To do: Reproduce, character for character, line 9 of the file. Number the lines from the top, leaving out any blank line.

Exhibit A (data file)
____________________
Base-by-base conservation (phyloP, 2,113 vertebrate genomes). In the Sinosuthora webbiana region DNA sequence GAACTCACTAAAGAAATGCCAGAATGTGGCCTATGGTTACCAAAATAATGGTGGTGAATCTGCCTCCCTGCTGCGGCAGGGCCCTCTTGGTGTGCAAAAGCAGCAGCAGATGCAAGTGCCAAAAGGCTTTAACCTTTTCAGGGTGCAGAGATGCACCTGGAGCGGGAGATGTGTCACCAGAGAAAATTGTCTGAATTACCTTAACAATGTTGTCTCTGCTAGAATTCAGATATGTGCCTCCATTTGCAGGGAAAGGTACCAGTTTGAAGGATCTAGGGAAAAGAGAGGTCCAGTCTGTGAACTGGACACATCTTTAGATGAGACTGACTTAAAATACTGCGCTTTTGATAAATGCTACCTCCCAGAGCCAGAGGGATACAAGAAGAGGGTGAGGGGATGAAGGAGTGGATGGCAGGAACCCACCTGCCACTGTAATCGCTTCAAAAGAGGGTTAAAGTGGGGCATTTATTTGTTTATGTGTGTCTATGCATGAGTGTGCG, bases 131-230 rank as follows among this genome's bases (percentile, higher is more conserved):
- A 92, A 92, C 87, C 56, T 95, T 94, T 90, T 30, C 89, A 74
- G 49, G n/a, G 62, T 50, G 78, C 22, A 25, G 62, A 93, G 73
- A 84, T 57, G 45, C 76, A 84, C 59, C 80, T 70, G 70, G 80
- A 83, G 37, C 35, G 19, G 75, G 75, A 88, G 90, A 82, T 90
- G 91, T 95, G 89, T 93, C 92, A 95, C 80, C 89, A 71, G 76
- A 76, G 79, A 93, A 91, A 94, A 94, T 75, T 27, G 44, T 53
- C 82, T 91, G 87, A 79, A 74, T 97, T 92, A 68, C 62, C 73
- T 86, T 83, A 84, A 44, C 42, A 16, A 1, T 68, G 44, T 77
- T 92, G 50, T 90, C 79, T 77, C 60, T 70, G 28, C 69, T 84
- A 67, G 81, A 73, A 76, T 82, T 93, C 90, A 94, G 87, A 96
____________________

- T 86, T 83, A 84, A 44, C 42, A 16, A 1, T 68, G 44, T 77